Gains­bor­ough por­trait found for­got­ten on cathe­dral wall

Life-size painting found in Here­ford was be­lieved to have been work of master’s nephew and ap­pren­tice

The Sunday Telegraph - - News - By Dalya Al­berge

A PAINTING by Thomas Gains­bor­ough has been dis­cov­ered in a cathe­dral, af­ter hang­ing for­got­ten for years in a dark cor­ner with­out any­one re­al­is­ing its prove­nance.

The hand of one of Bri­tain’s fore­most 18th-cen­tury masters has been iden­ti­fied in a life-size por­trait that had been rel­e­gated to a wall within the verger’s vestry at Here­ford Cathe­dral.

The Cathe­dral had be­lieved that it was by Gains­bor­ough Dupont, the artist’s nephew and sole ap­pren­tice.

But Hugh Belsey, a world author­ity on Gains­bor­ough, will be pub­lish­ing it for the first time in the cat­a­logue raisonné – the de­fin­i­tive study – of Gains­bor­ough’s por­traits and copies of Old Master works, to be pub­lished by Yale Uni­ver­sity Press next month.

“It’s an im­pres­sive pic­ture,” he told The Sun­day Tele­graph. “It should be con­sid­ered quite highly. It shows his char­ac­ter­is­tic han­dling of brush­work, so liq­uid and de­scrip­tive. It now sits im­me­di­ately above the verger’s of­fice, high on the wall, and no one pays any at­ten­tion to it at all… I saw it as best I could be­cause it’s re­ally very dif­fi­cult to see.”

He dates it to around 1770. The sit­ter is the Rev Isaac Don­nithorne. Or­dained in 1735, he later in­her­ited wealthy fam­ily es­tates in Cornwall, in­clud­ing tin min­ing that em­ployed 250 peo­ple at Pol­berra and pro­duced huge an­nual prof­its of £35,000.

“That is se­ri­ously shed­loads,” Belsey said, not­ing that Gains­bor­ough – as a fash­ion­able por­trait painter of his day – could com­mand fees of up to £120 for a full-length por­trait.

Don­nithorne is depicted in the por­trait as both cler­gy­man and busi­ness- man. Mr Belsey said that Here­ford’s pic­ture was Don­nithorne’s of­fi­cial por­trait in­tended for a “quasi-pub­lic body”. A more loosely-painted ver­sion, prob­a­bly pro­duced for the sit­ter, is in Fal­mouth Art Gallery.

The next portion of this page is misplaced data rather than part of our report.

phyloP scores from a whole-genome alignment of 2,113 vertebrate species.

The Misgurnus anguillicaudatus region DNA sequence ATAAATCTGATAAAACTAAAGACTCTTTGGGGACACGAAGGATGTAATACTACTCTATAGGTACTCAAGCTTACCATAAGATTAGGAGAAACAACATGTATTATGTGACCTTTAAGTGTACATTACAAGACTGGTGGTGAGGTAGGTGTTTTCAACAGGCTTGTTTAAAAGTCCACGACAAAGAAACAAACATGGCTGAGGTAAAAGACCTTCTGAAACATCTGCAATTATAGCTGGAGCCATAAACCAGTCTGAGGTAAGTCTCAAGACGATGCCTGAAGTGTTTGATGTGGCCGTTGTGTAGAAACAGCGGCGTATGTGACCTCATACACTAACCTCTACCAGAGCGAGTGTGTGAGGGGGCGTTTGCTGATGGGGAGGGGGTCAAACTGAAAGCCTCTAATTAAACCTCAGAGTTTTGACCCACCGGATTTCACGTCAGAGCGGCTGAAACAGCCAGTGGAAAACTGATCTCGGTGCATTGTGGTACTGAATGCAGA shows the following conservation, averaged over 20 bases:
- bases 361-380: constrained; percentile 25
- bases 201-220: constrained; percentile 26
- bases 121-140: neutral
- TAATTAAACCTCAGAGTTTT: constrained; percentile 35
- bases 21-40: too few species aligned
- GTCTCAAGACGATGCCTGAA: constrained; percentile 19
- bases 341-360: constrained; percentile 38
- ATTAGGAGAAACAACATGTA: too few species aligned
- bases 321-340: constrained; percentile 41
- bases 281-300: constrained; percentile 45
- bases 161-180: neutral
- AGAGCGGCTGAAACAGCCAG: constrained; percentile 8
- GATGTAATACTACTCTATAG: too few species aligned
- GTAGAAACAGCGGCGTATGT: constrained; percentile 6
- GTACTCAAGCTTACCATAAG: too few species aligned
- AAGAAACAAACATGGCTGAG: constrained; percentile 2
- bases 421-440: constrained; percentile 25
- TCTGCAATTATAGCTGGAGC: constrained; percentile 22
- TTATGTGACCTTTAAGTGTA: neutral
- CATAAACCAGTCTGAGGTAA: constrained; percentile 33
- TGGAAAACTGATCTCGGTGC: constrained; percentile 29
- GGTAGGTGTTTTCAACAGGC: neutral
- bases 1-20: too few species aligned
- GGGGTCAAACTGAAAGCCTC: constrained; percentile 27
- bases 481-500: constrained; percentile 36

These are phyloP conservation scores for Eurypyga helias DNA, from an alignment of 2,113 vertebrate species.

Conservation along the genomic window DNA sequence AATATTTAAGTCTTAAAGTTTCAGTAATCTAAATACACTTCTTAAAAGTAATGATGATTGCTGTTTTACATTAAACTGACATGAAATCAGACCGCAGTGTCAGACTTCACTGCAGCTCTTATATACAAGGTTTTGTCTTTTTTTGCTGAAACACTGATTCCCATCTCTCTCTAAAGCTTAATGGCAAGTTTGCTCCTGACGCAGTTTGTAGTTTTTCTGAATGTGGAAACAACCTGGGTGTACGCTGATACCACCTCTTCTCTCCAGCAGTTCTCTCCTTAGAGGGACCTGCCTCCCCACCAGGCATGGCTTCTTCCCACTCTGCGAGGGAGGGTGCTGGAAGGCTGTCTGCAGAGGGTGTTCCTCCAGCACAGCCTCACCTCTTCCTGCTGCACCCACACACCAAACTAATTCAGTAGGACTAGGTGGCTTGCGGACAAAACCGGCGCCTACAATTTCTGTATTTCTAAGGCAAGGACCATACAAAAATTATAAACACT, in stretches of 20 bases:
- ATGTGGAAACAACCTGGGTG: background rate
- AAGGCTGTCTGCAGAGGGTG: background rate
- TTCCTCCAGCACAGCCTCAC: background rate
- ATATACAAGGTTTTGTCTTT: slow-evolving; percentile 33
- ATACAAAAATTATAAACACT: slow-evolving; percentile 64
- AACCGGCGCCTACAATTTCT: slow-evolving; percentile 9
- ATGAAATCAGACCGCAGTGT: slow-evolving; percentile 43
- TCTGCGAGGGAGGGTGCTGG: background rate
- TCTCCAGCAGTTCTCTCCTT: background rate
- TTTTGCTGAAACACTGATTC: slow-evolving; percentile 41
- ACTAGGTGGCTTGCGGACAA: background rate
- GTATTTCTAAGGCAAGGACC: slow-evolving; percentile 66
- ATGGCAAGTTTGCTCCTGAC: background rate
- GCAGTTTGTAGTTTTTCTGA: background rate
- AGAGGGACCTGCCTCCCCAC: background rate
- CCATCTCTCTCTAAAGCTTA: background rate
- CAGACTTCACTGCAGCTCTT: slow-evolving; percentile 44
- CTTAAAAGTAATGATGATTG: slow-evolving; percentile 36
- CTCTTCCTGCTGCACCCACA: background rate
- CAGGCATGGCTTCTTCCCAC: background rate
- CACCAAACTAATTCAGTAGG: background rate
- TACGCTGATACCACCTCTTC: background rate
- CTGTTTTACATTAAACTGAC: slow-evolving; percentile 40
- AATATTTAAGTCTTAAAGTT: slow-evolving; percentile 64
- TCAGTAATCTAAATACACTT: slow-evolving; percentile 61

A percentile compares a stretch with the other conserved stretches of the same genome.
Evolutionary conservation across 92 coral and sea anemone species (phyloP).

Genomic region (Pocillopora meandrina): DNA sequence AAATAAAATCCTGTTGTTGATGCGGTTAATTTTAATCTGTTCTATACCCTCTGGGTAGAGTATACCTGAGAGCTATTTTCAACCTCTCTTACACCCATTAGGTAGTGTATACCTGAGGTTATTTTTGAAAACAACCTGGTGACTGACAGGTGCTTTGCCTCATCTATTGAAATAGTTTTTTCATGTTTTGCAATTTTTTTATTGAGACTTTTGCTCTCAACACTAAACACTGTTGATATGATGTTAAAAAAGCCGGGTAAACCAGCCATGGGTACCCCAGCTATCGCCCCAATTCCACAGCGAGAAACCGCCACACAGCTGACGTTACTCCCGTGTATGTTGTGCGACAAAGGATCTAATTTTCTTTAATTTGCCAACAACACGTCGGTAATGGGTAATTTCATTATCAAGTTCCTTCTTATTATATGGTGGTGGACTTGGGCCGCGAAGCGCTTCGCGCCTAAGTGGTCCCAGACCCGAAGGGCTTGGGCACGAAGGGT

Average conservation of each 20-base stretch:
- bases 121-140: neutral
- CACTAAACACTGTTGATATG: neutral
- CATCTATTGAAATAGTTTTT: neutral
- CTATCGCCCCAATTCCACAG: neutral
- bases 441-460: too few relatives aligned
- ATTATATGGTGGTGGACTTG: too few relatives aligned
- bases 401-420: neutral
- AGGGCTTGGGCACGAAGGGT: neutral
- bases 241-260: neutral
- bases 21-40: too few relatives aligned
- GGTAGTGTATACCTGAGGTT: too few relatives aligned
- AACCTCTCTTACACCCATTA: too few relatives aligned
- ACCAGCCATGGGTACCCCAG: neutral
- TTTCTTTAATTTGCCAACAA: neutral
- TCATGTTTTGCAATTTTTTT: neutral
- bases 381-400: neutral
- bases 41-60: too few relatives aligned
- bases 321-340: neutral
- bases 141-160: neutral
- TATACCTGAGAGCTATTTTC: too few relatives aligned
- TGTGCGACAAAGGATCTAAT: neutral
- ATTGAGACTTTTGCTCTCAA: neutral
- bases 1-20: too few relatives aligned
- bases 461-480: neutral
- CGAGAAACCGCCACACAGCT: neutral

His cat­a­logue raisonné will fea­ture around 1,100 Gains­bor­ough paint­ings. The last de­fin­i­tive study, pub­lished in 1958, was by Prof Sir El­lis Water­house, a former direc­tor of the Bar­ber In­sti­tute of Fine Arts in Birm­ing­ham.

Water­house be­lieved that the Here­ford pic­ture was by Gains­bor­ough Dupont, who was ap­pren­ticed to his un­cle be­tween 1772 and 1788, and painted in his style. Sev­eral paint­ings have been wrongly at­trib­uted to him. Mr Belsey said: “Water­house was very loath to have two por­traits by Gains­bor­ough of the same sit­ter in the same pose. I’ve al­ways con­sid­ered that it was easy money for Gains­bor­ough to paint two por­traits, and there are other ex­am­ples.”

In his cat­a­logue raisonné, he writes that the brush­work has none of Dupont’s “ner­vous pre­ten­sion”. The two-vol­ume study, ti­tled Thomas Gains­bor­ough: The Por­traits, Fancy Pic­tures and Copies af­ter Old Masters, will be pub­lished on Feb 26.

Mr Belsey said: “We prob­a­bly know most of the fa­mous pic­tures, but one or two have got away for what­ever rea­son. There­fore it gives you a com­plete pic­ture of his com­plete ac­tiv­ity.”

Here­ford Cathe­dral, whose stately nave dates from the 12th cen­tury, boasts the Mappa Mundi, the me­dieval Euro­pean map of the world and one of Bri­tain’s finest trea­sures.

The Very Rev Michael Tavi­nor, Dean of Here­ford, said: “This painting, over the years, has been dis­played in many places due to its im­pres­sive size and en­joyed by many. We are de­lighted to now re­ceive the news that it is con­sid­ered to be painted by Thomas Gains­bor­ough, hav­ing al­ways be­lieved that, due to the name plate, it was cre­ated by his nephew, Gains­bor­ough Dupont.” the uni­ver­sity, said the clock was tick­ing to en­sure they did not “turn into dust” as it was “vi­tal that we can bring the trees to an­other gen­er­a­tion”.

She said: “We want to try to freeze them in time. They are de­grad­ing ev­ery year. When they were first found in the box, I was quite sur­prised that they were avail­able to re­searchers to come and han­dle them as they wish.”

The uni­ver­sity is con­sult­ing spe­cial­ists at Kew Gar­dens.

Pre­vi­ously un­pub­lished im­ages show clip­pings from the trees planted by Lady Con­stance Lyt­ton and An­nie Ken­ney in April 1909 and Christa­bel Pankhurst’s planted in Novem­ber 1910.

They been in the archives since 1994, af­ter they were do­nated to the uni­ver­sity by the fam­ily of Ken­ney, af­ter whom the plan­ta­tion was named.

Fiona Sin­clair, the writer in res­i­dence, said: “These were women who, at the point the trees were planted, were out­laws.

“The trees are their legacy. They are a sign, I think, that they knew they were on the right side of his­tory.”

Tim Pryse-Davies, the dean’s verger at Here­ford Cathe­dral, in­spects Thomas Gains­bor­ough’s por­trait of the Rev Isaac Don­nithorne A clip­ping from a tree planted by suf­fragette An­nie Ken­ney in April 1909 at An­nie’s Ar­bore­tum, which hosted fig­ure­heads of the move­ment af­ter they had served prison sen­tences. It was found in archives at the Uni­ver­sity of East Anglia

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